It definitely is! It all started like that, recipe testing and sampling almost all day long, and slowly blending and packaging teas one by one until it became much more than that! Days are now filled with lots of emails, organising accounts and all of those other fun back-end necessities!

So it all started while I was mid-way through studying naturopathy three years ago. I was discovering and experimenting with the magic that is herbal medicine. I was using herbal medicines at the time to help many of my own ailments like anxiety and digestive issues – and I got such wonderful results. I wanted to be able to share this with people, as soon as I could so I figured that organic naturopathic teas would be the most gentle and effective way to utilise natures’ resources, and share it as freely as possible! I actually didn’t really plan on starting a business, it just happened after people were asking to buy the herbal mixes I had made for myself. I’m so glad it started out the way it did, it’s been such a fun journey, without any expectations of where the business should be or needs to go.


We’ve heard you talk a bit on social media about cutting plastics out of your company – why was this something that you were interested in?

Waste, its environmental impact; and finding ways to improve it is definitely something I’ve always felt passionate about. I’ve always at the least avoided plastic packaging where possible, and made sure I’m disposing of waste thoughtfully at home. It’s only since starting my business and watching it grow that I’ve been taking the time to research ways to really make a difference and to try and bring attention to how much of a problem packaging waste is. It’s opened my eyes up to how much plastic is used in packaging, even for a small business like mine, and I think it’s really important that people are aware of the changes they can make to help improve the problem.

Something that I’ve been researching is takeaway coffee cups and their impact on the environment – especially because I know my teas are being sold in cafes in these. I think there needs to be more attention brought to the fact they’re not as environmentally friendly as they’re marketed to be – they’re piling up in landfill because they actually have a plastic lining that prevents them from being biodegradable. I know it’s inevitable, takeaway coffee cups are a convenient option for takeaway, but I’ve had some Mayde Tea flasks made to encourage people to use these for their takeaway teas and coffees they buy and hopefully reduce the amount of coffee cups used.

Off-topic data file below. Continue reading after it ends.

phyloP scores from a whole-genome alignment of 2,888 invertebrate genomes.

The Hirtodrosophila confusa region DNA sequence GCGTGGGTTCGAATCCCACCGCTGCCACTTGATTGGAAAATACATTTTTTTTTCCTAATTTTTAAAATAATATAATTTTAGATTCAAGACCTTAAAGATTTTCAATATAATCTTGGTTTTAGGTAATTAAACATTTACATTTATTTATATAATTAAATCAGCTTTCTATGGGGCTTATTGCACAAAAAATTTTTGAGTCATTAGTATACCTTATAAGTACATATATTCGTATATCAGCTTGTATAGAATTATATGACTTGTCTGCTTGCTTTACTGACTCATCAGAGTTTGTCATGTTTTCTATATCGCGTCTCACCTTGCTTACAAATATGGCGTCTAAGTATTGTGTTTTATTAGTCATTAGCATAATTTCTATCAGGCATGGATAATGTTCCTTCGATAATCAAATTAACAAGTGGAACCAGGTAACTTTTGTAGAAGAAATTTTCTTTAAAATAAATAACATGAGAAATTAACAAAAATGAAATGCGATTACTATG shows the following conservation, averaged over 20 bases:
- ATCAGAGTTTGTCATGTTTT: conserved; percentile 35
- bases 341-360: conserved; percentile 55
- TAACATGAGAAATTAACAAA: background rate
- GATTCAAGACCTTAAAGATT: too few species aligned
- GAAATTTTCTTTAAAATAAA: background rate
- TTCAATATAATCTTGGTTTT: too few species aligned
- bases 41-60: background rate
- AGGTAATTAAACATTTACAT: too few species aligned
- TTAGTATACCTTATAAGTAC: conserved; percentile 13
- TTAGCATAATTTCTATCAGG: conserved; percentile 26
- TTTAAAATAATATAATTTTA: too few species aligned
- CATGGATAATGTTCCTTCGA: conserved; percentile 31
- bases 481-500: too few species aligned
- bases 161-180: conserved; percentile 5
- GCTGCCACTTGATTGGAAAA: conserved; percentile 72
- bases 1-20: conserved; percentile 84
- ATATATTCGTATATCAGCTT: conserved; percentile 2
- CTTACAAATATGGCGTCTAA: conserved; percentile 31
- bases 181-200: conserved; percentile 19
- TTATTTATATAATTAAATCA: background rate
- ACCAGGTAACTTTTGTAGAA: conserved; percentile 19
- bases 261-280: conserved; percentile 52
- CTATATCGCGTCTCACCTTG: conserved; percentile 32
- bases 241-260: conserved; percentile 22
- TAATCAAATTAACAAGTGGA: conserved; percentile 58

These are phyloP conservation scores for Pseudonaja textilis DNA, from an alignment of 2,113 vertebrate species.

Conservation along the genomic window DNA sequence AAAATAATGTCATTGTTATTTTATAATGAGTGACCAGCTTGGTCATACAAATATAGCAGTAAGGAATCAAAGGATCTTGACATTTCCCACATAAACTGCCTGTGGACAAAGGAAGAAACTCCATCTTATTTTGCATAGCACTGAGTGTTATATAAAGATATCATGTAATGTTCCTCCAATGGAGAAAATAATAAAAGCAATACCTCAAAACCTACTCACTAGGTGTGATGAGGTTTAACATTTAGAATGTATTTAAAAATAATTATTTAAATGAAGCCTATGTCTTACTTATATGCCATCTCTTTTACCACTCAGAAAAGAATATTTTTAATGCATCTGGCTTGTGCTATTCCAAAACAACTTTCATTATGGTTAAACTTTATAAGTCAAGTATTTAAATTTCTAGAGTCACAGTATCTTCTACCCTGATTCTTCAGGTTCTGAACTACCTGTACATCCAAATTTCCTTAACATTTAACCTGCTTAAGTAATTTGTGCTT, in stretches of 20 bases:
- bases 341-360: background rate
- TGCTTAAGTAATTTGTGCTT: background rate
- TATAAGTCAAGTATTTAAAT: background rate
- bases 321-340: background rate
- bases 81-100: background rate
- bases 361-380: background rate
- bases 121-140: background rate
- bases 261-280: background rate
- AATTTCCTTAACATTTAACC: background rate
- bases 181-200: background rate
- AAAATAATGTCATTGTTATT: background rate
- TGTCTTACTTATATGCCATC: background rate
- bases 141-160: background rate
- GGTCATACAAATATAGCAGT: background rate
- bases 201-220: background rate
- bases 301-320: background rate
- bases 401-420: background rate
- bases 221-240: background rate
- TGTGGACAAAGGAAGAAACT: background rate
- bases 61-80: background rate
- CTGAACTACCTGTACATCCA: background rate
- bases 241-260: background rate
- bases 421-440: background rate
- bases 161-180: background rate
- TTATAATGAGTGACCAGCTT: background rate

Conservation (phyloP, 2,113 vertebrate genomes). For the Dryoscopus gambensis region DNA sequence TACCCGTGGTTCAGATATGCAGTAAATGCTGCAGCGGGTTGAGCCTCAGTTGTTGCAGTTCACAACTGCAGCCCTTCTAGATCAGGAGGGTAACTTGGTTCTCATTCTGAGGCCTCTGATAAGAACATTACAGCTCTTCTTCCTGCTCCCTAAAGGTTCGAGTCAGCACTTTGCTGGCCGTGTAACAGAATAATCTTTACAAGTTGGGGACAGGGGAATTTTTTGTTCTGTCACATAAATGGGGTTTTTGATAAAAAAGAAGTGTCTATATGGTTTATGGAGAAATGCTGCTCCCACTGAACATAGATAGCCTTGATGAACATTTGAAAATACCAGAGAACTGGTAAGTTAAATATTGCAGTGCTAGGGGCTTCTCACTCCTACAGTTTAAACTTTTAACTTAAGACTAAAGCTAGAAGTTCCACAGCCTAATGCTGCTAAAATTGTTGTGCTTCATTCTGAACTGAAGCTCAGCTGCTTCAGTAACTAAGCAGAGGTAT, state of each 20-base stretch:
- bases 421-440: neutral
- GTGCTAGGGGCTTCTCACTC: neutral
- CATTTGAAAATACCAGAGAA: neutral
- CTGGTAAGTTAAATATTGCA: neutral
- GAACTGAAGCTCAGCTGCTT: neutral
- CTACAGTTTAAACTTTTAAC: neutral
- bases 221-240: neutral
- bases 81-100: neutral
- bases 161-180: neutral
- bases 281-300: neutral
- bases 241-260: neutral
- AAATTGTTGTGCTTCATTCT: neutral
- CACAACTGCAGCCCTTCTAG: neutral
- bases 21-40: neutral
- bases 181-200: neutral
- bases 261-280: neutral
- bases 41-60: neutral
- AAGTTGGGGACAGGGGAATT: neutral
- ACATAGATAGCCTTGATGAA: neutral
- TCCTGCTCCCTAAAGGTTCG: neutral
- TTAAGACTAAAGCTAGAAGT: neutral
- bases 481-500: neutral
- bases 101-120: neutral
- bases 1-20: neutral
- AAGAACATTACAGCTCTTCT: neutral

Can you tell us what sort of changes you’ve made to reduce plastics at Mayde Tea?

My bulk supplies are almost always packaged in plastic. This is of course required for health standards to prevent contamination of herbs. There are other options though, so I have been conversing with my suppliers and enquiring about how open they are to sending my orders with no (or if not possible, less) plastic. In some cases they switched the plastic to a thick and durable paper bag which is so great!

I’m definitely no environmental scientist, but I did a bit of research and put a lot of thought into the creation of my products to lessen the mark I leave on the natural environment while running this business – all without getting too carried away and feeling guilt for the things I couldn’t change.

 All of my products have always been made with recyclable packaging. The entire packaging of the retail boxes is paper/cardboard and has a small wooden spoon and wooden peg inside; and the tea jars are made of glass. Glass is made of resources more plentiful and less environmentally damaging than to make plastic or metal tins – of which most other tea companies use. Aluminium for example, accounts for more than 90% of the environmental footprint so I’ve stayed clear of using that. Glass also does not degrade during the recycling process, which means it can be recycled over and over. They also look pretty enough to reuse as a vase or for storage of some sort around the house.


Did you come across any obstacles in the process?

Absolutely, having a business which falls in the ‘food’ category means I have to comply with all health and safety standards. So this means that using plastic is inevitable to some degree.

While conversing with suppliers about my wish to lessen plastic, some refused to do anything, and one of them continued to send me orders such as 10kg of the same herb in ten 1kg plastic bags! This was pretty frustrating, and their lack of compassion forced me to find a different supplier (who turns out to be incredible so that was a blessing!). With other suppliers I have been ordering an even bigger bulk of everything so it can be packaged in one giant bag rather than lots of little ones (every little bit counts!). I’m okay with it being impossible to run my business with zero plastic, and I’m so happy with how much of a difference I was able to make.


Do you have any advice for other companies wanting to reduce plastics in their own businesses?

I think to not feel overwhelmed with trying to make changes toward being plastic-free. In a perfect world there would be none, but plastic serves its purpose, so swapping it out for more environmentally friendly options when possible is all you need to aim for. It’s such a rewarding feeling, just don’t do what I did and get too deep with researching statistics and trends in how much of a problem plastic is, it might make you a little upset 😉


Lastly, it’s still pretty chilly here in Byron Bay – what tea should we be drinking to get us energised on these cold winter mornings?

Any hot drink is heavenly on these cold mornings! My morning ritual is always an earl grey tea with my brekkie, no matter the weather. But I think a huge pot of chai with a touch of honey is my favourite tea in winter, it’s so comforting and delicious; and the spices in chai are so warming in their energetics I’d suggest it to be the most warming for winter.

You can find Kate’s delicious organic teas online at  or follow her on Instagram @maydetea

All photos courtesy of